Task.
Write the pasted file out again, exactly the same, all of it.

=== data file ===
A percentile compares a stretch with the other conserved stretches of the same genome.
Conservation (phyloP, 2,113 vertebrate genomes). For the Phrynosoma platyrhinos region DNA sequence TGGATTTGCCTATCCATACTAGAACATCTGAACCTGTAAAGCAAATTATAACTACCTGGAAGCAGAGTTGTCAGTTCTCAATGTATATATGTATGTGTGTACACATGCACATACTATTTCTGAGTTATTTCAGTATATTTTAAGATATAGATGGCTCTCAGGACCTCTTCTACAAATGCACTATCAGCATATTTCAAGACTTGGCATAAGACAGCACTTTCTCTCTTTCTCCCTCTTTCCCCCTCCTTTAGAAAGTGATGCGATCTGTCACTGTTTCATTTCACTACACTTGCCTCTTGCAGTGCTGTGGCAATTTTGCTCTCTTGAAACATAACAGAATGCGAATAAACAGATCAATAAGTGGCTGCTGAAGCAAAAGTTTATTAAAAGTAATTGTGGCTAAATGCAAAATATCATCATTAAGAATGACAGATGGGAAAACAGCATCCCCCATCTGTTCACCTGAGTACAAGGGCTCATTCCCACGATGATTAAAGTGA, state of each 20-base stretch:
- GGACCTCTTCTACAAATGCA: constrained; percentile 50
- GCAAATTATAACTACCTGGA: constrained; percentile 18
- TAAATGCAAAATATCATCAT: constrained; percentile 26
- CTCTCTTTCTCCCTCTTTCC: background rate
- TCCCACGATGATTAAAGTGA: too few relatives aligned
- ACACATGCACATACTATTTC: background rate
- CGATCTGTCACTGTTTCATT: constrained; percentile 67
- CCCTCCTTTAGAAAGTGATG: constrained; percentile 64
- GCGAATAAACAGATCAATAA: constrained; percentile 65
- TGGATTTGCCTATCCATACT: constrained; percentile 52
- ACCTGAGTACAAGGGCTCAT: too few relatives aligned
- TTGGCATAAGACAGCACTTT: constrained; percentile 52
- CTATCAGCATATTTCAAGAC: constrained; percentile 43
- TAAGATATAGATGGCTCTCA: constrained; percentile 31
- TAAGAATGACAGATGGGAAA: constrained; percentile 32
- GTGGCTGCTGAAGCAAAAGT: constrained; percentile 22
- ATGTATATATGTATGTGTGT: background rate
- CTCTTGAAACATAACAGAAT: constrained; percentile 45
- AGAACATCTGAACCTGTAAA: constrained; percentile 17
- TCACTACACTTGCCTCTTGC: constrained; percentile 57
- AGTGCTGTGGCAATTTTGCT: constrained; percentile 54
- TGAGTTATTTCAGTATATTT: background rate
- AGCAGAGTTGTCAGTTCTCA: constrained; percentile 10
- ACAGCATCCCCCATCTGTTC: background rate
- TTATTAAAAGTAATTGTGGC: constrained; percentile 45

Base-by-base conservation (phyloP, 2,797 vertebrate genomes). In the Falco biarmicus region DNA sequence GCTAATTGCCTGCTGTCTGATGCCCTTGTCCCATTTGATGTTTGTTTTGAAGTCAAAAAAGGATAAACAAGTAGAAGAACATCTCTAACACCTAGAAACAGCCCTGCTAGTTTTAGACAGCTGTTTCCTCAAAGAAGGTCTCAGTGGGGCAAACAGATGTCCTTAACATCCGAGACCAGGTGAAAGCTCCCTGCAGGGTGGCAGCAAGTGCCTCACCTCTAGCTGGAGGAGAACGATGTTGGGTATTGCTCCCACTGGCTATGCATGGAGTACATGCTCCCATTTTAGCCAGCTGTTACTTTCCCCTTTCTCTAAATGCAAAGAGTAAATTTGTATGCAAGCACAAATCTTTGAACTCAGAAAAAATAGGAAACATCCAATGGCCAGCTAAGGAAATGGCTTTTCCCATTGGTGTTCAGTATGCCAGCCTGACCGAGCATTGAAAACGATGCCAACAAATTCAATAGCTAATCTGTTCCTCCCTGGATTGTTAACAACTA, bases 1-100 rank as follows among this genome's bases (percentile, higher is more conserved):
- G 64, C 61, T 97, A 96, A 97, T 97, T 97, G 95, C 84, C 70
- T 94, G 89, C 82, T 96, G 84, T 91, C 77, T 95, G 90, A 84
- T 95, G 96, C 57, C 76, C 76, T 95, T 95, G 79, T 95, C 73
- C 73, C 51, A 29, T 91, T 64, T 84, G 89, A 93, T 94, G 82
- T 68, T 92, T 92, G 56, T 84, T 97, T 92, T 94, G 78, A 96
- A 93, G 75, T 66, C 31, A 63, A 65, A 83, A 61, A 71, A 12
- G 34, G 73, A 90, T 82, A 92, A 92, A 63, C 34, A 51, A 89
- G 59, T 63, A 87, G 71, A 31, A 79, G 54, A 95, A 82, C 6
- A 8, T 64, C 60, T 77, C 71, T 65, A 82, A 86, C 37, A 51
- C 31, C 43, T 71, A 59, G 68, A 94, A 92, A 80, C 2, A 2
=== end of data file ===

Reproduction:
A percentile compares a stretch with the other conserved stretches of the same genome.
Conservation (phyloP, 2,113 vertebrate genomes). For the Phrynosoma platyrhinos region DNA sequence TGGATTTGCCTATCCATACTAGAACATCTGAACCTGTAAAGCAAATTATAACTACCTGGAAGCAGAGTTGTCAGTTCTCAATGTATATATGTATGTGTGTACACATGCACATACTATTTCTGAGTTATTTCAGTATATTTTAAGATATAGATGGCTCTCAGGACCTCTTCTACAAATGCACTATCAGCATATTTCAAGACTTGGCATAAGACAGCACTTTCTCTCTTTCTCCCTCTTTCCCCCTCCTTTAGAAAGTGATGCGATCTGTCACTGTTTCATTTCACTACACTTGCCTCTTGCAGTGCTGTGGCAATTTTGCTCTCTTGAAACATAACAGAATGCGAATAAACAGATCAATAAGTGGCTGCTGAAGCAAAAGTTTATTAAAAGTAATTGTGGCTAAATGCAAAATATCATCATTAAGAATGACAGATGGGAAAACAGCATCCCCCATCTGTTCACCTGAGTACAAGGGCTCATTCCCACGATGATTAAAGTGA, state of each 20-base stretch:
- GGACCTCTTCTACAAATGCA: constrained; percentile 50
- GCAAATTATAACTACCTGGA: constrained; percentile 18
- TAAATGCAAAATATCATCAT: constrained; percentile 26
- CTCTCTTTCTCCCTCTTTCC: background rate
- TCCCACGATGATTAAAGTGA: too few relatives aligned
- ACACATGCACATACTATTTC: background rate
- CGATCTGTCACTGTTTCATT: constrained; percentile 67
- CCCTCCTTTAGAAAGTGATG: constrained; percentile 64
- GCGAATAAACAGATCAATAA: constrained; percentile 65
- TGGATTTGCCTATCCATACT: constrained; percentile 52
- ACCTGAGTACAAGGGCTCAT: too few relatives aligned
- TTGGCATAAGACAGCACTTT: constrained; percentile 52
- CTATCAGCATATTTCAAGAC: constrained; percentile 43
- TAAGATATAGATGGCTCTCA: constrained; percentile 31
- TAAGAATGACAGATGGGAAA: constrained; percentile 32
- GTGGCTGCTGAAGCAAAAGT: constrained; percentile 22
- ATGTATATATGTATGTGTGT: background rate
- CTCTTGAAACATAACAGAAT: constrained; percentile 45
- AGAACATCTGAACCTGTAAA: constrained; percentile 17
- TCACTACACTTGCCTCTTGC: constrained; percentile 57
- AGTGCTGTGGCAATTTTGCT: constrained; percentile 54
- TGAGTTATTTCAGTATATTT: background rate
- AGCAGAGTTGTCAGTTCTCA: constrained; percentile 10
- ACAGCATCCCCCATCTGTTC: background rate
- TTATTAAAAGTAATTGTGGC: constrained; percentile 45

Base-by-base conservation (phyloP, 2,797 vertebrate genomes). In the Falco biarmicus region DNA sequence GCTAATTGCCTGCTGTCTGATGCCCTTGTCCCATTTGATGTTTGTTTTGAAGTCAAAAAAGGATAAACAAGTAGAAGAACATCTCTAACACCTAGAAACAGCCCTGCTAGTTTTAGACAGCTGTTTCCTCAAAGAAGGTCTCAGTGGGGCAAACAGATGTCCTTAACATCCGAGACCAGGTGAAAGCTCCCTGCAGGGTGGCAGCAAGTGCCTCACCTCTAGCTGGAGGAGAACGATGTTGGGTATTGCTCCCACTGGCTATGCATGGAGTACATGCTCCCATTTTAGCCAGCTGTTACTTTCCCCTTTCTCTAAATGCAAAGAGTAAATTTGTATGCAAGCACAAATCTTTGAACTCAGAAAAAATAGGAAACATCCAATGGCCAGCTAAGGAAATGGCTTTTCCCATTGGTGTTCAGTATGCCAGCCTGACCGAGCATTGAAAACGATGCCAACAAATTCAATAGCTAATCTGTTCCTCCCTGGATTGTTAACAACTA, bases 1-100 rank as follows among this genome's bases (percentile, higher is more conserved):
- G 64, C 61, T 97, A 96, A 97, T 97, T 97, G 95, C 84, C 70
- T 94, G 89, C 82, T 96, G 84, T 91, C 77, T 95, G 90, A 84
- T 95, G 96, C 57, C 76, C 76, T 95, T 95, G 79, T 95, C 73
- C 73, C 51, A 29, T 91, T 64, T 84, G 89, A 93, T 94, G 82
- T 68, T 92, T 92, G 56, T 84, T 97, T 92, T 94, G 78, A 96
- A 93, G 75, T 66, C 31, A 63, A 65, A 83, A 61, A 71, A 12
- G 34, G 73, A 90, T 82, A 92, A 92, A 63, C 34, A 51, A 89
- G 59, T 63, A 87, G 71, A 31, A 79, G 54, A 95, A 82, C 6
- A 8, T 64, C 60, T 77, C 71, T 65, A 82, A 86, C 37, A 51
- C 31, C 43, T 71, A 59, G 68, A 94, A 92, A 80, C 2, A 2